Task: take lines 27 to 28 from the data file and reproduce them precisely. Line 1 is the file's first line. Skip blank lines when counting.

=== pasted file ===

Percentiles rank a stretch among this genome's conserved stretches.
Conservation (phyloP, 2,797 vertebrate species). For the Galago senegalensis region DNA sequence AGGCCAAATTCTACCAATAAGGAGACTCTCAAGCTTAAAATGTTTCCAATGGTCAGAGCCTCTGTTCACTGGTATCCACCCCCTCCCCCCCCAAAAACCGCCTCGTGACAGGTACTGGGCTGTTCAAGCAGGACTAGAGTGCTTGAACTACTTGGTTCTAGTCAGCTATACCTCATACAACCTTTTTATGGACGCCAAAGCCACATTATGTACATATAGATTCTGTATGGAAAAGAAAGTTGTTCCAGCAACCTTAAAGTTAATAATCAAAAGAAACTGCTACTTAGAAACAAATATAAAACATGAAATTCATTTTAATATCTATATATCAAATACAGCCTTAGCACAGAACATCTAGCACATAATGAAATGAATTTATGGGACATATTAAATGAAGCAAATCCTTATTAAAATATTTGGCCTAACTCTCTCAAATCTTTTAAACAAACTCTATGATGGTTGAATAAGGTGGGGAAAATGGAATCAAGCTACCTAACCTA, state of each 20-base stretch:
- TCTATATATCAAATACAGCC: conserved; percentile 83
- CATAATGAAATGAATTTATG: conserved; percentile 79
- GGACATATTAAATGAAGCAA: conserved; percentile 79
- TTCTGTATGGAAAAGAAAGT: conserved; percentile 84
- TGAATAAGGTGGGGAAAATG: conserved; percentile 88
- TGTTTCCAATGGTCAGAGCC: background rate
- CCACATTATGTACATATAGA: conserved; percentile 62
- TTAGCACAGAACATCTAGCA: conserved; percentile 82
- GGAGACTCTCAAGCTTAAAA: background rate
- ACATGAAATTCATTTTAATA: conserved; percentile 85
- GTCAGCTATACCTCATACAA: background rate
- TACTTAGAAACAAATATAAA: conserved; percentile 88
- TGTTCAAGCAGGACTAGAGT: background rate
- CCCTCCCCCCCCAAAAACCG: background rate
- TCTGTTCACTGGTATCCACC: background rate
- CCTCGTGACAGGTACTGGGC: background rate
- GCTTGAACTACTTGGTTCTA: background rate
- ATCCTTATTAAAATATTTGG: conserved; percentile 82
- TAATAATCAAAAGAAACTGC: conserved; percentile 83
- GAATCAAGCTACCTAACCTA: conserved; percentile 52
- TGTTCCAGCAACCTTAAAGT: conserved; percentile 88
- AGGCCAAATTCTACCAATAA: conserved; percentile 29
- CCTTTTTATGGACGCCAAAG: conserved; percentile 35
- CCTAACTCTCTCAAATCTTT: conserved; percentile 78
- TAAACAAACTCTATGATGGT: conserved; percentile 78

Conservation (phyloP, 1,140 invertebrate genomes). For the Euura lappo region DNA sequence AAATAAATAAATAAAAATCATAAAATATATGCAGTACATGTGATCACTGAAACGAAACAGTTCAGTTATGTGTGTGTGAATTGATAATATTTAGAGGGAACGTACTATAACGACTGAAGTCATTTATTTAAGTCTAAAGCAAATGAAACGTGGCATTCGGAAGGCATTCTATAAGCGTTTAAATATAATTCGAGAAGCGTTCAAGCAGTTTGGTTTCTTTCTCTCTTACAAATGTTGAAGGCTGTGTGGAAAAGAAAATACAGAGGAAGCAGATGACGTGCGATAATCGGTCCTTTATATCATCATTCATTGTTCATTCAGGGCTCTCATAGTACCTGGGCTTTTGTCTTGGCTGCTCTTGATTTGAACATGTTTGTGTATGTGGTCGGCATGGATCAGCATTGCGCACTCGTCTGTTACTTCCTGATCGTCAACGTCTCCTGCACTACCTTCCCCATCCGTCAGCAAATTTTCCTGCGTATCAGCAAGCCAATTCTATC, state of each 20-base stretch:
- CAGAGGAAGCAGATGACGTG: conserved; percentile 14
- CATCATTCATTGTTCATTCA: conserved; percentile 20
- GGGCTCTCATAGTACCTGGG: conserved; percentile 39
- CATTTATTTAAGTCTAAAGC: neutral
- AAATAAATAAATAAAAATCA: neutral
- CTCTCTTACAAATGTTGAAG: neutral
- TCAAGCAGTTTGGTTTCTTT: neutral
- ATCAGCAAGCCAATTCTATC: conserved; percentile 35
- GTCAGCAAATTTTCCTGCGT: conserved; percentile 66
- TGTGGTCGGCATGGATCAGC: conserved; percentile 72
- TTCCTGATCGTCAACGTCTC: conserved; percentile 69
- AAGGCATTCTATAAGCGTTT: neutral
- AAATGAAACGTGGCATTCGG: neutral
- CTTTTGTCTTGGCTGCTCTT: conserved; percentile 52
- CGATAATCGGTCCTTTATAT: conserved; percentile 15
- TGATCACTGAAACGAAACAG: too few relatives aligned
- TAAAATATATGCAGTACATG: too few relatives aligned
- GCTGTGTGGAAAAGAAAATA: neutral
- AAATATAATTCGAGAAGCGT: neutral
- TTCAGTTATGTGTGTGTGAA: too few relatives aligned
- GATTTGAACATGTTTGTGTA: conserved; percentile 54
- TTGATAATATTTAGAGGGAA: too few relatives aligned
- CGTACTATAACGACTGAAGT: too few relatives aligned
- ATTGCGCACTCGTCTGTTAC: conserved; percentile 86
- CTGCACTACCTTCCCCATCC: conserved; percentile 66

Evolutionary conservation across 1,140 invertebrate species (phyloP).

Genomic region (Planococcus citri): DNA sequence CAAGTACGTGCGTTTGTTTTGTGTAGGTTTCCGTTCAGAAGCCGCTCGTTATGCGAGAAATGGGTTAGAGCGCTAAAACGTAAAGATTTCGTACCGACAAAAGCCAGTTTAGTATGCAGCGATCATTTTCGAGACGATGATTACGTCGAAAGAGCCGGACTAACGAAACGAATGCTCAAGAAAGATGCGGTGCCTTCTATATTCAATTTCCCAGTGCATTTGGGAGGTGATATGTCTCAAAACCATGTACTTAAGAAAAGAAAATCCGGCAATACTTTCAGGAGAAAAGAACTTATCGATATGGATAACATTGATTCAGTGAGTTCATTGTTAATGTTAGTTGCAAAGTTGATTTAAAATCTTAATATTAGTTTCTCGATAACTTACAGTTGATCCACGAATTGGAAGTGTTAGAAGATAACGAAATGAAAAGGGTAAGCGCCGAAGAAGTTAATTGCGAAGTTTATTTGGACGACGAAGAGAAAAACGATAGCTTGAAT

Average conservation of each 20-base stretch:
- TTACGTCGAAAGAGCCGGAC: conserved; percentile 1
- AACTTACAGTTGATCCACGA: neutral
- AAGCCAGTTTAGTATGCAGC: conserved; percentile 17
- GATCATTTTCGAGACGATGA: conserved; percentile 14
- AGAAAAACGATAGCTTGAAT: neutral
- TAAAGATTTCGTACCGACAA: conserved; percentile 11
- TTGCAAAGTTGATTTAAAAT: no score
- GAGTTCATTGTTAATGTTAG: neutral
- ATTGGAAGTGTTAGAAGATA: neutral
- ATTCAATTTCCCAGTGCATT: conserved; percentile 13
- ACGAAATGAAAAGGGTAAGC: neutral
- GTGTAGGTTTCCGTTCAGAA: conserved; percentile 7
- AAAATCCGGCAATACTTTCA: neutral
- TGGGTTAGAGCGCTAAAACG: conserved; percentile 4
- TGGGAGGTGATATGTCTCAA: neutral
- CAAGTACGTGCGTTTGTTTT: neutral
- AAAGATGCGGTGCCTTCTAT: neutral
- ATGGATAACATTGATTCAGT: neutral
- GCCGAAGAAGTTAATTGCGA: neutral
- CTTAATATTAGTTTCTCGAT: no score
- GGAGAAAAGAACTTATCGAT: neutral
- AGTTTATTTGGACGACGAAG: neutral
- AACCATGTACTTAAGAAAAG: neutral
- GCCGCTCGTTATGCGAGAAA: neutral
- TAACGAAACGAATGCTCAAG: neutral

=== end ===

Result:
- TAAACAAACTCTATGATGGT: conserved; percentile 78

Conservation (phyloP, 1,140 invertebrate genomes). For the Euura lappo region DNA sequence AAATAAATAAATAAAAATCATAAAATATATGCAGTACATGTGATCACTGAAACGAAACAGTTCAGTTATGTGTGTGTGAATTGATAATATTTAGAGGGAACGTACTATAACGACTGAAGTCATTTATTTAAGTCTAAAGCAAATGAAACGTGGCATTCGGAAGGCATTCTATAAGCGTTTAAATATAATTCGAGAAGCGTTCAAGCAGTTTGGTTTCTTTCTCTCTTACAAATGTTGAAGGCTGTGTGGAAAAGAAAATACAGAGGAAGCAGATGACGTGCGATAATCGGTCCTTTATATCATCATTCATTGTTCATTCAGGGCTCTCATAGTACCTGGGCTTTTGTCTTGGCTGCTCTTGATTTGAACATGTTTGTGTATGTGGTCGGCATGGATCAGCATTGCGCACTCGTCTGTTACTTCCTGATCGTCAACGTCTCCTGCACTACCTTCCCCATCCGTCAGCAAATTTTCCTGCGTATCAGCAAGCCAATTCTATC, state of each 20-base stretch: